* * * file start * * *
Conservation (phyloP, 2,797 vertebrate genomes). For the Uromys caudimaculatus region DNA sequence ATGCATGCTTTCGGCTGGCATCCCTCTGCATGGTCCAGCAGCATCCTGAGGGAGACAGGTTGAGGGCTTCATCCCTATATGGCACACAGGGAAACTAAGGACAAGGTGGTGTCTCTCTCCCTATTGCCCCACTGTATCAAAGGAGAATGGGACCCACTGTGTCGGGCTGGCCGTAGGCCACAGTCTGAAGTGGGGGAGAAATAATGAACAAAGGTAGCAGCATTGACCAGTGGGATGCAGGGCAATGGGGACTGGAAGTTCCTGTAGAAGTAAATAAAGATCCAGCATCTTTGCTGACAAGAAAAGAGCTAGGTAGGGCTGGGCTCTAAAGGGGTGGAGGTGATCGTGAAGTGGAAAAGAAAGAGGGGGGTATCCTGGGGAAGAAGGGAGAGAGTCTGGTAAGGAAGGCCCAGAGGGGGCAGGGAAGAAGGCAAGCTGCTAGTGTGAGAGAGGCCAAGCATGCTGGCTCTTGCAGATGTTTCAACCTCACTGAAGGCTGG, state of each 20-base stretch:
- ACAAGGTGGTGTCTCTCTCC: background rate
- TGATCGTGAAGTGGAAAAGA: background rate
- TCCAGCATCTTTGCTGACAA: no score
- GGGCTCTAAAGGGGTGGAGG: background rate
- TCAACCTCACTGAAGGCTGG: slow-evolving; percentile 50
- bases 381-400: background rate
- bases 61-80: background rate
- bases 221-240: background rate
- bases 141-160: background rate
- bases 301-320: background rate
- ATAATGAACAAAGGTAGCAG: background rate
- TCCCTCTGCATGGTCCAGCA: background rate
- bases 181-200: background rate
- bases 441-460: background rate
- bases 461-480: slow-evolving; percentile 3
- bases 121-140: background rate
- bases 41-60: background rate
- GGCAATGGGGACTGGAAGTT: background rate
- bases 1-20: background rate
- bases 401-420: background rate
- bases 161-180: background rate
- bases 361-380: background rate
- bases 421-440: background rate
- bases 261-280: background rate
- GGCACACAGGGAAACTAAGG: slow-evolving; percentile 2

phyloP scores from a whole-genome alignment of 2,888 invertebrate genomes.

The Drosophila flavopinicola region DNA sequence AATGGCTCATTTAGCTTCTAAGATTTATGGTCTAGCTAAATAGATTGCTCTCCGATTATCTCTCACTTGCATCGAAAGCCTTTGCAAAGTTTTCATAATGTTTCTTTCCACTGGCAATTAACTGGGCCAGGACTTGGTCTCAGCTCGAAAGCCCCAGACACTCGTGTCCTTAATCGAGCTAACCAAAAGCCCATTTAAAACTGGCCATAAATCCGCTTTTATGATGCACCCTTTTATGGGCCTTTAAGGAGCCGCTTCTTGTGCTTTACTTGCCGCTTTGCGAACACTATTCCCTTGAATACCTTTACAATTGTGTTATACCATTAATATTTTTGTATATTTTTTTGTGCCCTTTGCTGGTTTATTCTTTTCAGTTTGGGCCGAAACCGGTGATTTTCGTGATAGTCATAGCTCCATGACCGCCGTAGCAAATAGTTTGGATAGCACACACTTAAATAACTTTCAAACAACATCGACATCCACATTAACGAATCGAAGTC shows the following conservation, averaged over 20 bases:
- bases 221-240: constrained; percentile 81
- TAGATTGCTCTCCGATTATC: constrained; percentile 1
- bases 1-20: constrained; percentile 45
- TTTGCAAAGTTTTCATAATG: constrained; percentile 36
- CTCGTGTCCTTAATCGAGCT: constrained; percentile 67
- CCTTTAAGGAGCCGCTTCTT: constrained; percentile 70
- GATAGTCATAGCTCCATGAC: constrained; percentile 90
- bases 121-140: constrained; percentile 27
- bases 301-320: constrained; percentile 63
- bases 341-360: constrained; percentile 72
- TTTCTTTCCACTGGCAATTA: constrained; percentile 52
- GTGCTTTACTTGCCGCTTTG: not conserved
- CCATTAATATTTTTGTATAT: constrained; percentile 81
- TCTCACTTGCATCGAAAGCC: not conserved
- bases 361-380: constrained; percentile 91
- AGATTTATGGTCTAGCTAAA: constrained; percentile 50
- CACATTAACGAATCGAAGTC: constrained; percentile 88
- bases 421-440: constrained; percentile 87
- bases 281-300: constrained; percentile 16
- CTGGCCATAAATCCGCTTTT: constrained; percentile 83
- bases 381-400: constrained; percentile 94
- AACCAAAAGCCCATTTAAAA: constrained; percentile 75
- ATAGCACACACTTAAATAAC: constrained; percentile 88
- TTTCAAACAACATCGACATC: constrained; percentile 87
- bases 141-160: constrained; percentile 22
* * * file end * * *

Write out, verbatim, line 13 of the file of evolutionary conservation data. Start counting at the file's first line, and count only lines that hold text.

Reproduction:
- TCCCTCTGCATGGTCCAGCA: background rate